Graduated thickness of top plates

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Allyson Brown
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Joined: Fri Jul 28, 2023 2:08 am

Re: Graduated thickness of top plates

Post by Allyson Brown »

Thank you for sharing. This is a very informative post.
Allyson Brown
Posts: 136
Joined: Fri Jul 28, 2023 2:08 am

Re: Graduated thickness of top plates

Post by Allyson Brown »

The movement of the top or lower bout of a guitar, especially at its resonant pitch, seems to exhibit a unique behavior compared to a simple piston-like motion. It's impressive how various methods like holography, accelerometers, and microphones have been used to confirm these observations.
Alan Carruth
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Re: Graduated thickness of top plates

Post by Alan Carruth »

Any extensive system will have a number of different modes of vibration, theoretically as many as the number of elements it's made of. Thus a line of ten coupled pendulums will have ten possible modes of vibration. A guitar top is a 'distributed' system, with theoretically an infinite number of elements. In practice, of course, many of those modes would be at very high frequencies. I'm not mathematically competent at that level, but I'm told that guitar plates tend to have resonant modes that are more or less arithmetically spaced out: one every 50 Hz or so, say. I've been able to find something on the order of a dozen modes on guitar tops up top about 1000 Hz, using Chladni patterns. Above that frequency it's difficult to drive them hard enough to get the glitter to bounce.

The guitar as a whole is a system, of course. It's possible to find around a dozen 'back' modes below 1000 Hz too, in the same way, and a similar number of internal 'air' modes using microphone probes. Of course holography can show more. And then there's the sides, and the neck...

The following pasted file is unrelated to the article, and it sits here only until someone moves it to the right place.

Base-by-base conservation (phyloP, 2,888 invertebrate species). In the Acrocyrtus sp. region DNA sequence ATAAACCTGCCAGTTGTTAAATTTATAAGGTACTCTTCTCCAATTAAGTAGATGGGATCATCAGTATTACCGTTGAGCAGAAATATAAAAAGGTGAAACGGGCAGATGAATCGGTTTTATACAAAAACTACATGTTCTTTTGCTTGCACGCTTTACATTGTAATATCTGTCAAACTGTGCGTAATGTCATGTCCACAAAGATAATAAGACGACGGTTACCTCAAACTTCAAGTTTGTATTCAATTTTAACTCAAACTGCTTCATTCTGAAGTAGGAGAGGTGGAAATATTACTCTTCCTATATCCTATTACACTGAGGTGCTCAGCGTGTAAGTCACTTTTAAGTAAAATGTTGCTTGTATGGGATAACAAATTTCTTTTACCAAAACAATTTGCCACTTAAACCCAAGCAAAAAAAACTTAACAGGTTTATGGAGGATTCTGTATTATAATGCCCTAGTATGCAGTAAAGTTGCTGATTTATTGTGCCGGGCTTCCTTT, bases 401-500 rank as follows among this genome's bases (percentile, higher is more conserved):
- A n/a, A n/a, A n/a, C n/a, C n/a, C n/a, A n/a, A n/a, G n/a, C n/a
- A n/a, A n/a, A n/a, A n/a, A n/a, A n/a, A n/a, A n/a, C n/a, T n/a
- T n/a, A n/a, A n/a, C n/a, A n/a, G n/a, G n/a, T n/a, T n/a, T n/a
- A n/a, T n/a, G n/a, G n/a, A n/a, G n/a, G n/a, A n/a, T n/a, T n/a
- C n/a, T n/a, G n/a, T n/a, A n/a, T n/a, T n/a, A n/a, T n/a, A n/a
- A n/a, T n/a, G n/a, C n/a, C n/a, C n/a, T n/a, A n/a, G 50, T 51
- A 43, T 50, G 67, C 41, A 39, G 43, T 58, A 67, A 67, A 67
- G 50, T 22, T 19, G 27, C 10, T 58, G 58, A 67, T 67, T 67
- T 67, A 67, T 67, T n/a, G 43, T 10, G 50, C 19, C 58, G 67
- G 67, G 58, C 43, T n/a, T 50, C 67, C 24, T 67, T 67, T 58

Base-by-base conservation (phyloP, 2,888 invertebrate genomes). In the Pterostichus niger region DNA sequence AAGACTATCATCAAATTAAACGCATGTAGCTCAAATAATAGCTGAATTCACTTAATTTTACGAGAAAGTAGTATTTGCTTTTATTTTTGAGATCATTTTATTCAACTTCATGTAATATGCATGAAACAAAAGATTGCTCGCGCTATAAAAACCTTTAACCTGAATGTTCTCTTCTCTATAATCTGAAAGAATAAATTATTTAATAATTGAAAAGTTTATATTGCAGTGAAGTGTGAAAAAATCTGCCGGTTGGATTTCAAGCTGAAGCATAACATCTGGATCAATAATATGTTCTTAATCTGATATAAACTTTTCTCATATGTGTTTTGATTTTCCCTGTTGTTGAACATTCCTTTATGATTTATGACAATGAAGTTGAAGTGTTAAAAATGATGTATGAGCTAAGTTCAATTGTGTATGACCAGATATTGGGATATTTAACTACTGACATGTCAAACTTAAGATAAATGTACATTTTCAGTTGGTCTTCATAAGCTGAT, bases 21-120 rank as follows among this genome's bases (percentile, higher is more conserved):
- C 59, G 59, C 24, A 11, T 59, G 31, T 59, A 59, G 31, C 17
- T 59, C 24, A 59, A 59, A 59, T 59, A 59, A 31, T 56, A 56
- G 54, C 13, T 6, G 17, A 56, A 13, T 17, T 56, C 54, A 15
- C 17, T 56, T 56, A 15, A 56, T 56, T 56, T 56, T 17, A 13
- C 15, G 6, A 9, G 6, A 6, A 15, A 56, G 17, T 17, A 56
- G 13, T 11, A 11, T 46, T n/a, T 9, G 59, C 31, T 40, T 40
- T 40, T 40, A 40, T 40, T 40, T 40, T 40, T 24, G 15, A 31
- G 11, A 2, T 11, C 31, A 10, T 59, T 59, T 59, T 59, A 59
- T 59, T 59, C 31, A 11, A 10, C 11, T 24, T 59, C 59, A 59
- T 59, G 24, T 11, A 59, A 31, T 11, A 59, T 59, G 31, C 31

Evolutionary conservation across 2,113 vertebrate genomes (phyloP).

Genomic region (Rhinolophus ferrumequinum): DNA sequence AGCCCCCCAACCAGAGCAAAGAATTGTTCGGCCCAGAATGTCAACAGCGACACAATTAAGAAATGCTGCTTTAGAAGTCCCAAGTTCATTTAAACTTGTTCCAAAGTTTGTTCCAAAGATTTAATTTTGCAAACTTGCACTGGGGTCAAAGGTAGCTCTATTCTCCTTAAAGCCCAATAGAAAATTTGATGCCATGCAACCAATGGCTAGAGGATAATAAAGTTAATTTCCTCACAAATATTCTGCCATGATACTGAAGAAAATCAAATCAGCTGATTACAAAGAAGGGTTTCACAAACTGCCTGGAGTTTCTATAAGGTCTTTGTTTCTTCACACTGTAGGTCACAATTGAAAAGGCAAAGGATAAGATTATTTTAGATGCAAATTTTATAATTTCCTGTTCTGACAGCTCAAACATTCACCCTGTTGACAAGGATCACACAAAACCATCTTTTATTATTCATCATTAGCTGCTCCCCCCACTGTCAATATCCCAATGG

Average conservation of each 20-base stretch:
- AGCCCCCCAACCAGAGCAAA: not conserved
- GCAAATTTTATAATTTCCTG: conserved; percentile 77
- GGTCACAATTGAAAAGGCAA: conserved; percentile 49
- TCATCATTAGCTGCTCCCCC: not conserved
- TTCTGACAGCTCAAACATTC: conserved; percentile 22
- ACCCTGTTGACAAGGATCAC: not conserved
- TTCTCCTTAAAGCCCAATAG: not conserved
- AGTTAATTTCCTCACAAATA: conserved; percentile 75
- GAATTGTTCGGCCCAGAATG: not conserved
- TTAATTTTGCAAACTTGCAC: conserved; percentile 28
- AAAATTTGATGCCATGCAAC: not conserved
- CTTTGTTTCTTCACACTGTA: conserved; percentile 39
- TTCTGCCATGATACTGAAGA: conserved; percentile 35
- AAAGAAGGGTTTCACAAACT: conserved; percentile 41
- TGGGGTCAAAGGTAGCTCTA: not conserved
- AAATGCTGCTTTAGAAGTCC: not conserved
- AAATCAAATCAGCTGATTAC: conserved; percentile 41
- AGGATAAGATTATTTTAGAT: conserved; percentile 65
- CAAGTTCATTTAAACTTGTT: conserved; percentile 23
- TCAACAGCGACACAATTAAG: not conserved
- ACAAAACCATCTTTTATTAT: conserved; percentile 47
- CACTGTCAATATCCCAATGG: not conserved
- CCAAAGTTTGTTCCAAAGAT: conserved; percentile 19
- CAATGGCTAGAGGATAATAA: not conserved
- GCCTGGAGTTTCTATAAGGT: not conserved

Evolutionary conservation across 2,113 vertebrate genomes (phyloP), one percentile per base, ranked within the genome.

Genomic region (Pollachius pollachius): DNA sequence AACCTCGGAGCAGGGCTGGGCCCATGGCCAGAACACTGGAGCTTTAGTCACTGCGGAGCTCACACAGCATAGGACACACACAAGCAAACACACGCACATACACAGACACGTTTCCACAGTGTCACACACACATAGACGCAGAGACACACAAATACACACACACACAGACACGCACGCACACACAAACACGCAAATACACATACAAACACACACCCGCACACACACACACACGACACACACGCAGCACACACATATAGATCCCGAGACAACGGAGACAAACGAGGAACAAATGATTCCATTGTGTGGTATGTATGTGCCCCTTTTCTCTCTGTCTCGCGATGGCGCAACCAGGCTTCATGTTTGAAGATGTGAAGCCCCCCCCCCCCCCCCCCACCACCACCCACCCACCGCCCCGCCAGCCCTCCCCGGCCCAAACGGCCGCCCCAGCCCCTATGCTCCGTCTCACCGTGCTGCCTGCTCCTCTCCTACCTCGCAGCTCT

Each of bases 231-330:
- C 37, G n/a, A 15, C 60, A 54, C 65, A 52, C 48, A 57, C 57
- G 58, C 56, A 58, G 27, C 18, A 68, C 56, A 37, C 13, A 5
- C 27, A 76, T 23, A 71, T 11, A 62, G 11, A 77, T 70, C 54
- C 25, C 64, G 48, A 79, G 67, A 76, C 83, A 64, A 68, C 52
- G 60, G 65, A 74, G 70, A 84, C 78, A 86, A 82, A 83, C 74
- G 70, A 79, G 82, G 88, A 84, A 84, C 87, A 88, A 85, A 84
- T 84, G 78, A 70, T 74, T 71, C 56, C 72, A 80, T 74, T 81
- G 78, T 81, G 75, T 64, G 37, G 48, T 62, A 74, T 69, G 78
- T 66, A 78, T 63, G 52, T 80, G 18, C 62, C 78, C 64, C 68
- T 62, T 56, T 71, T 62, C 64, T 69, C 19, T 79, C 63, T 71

Up around 600-800 Hz or so there are so many modes that the overlap; the peaks are closer together than the half-power band widths, so they couple very strongly. When they do each mode so coupled will shift in pitch, which may affect the way it couples with another mode. I'm told that in this 'resonance continuum' it is literally impossible to predict in advance what the actual behavior of the instrument wil be with any precision. The output in, in some sense, a vector sum of all the modes working together. You can say that if you see ten output peaks in the octave between 500-1000 Hz, there are ten strong resonances in that range, but you can't say with any assurance which one contributes the most to any particular peak, and there may be no one part of the guitar that's vibrating strongly at that exact pitch.

So, what we can control 'up front' is the stuff that happens in the lowest range; up to 500 Hz or so. This establishes the 'character' of the sound: whether it sounds like a Parlor, or a Dreadnaught, or an archtop. Apparently whether it sounds like a good Parlor or Dreadnaught or archtop depends on what happens up in the 'resonance continuum', where you have no direct control of the pitches.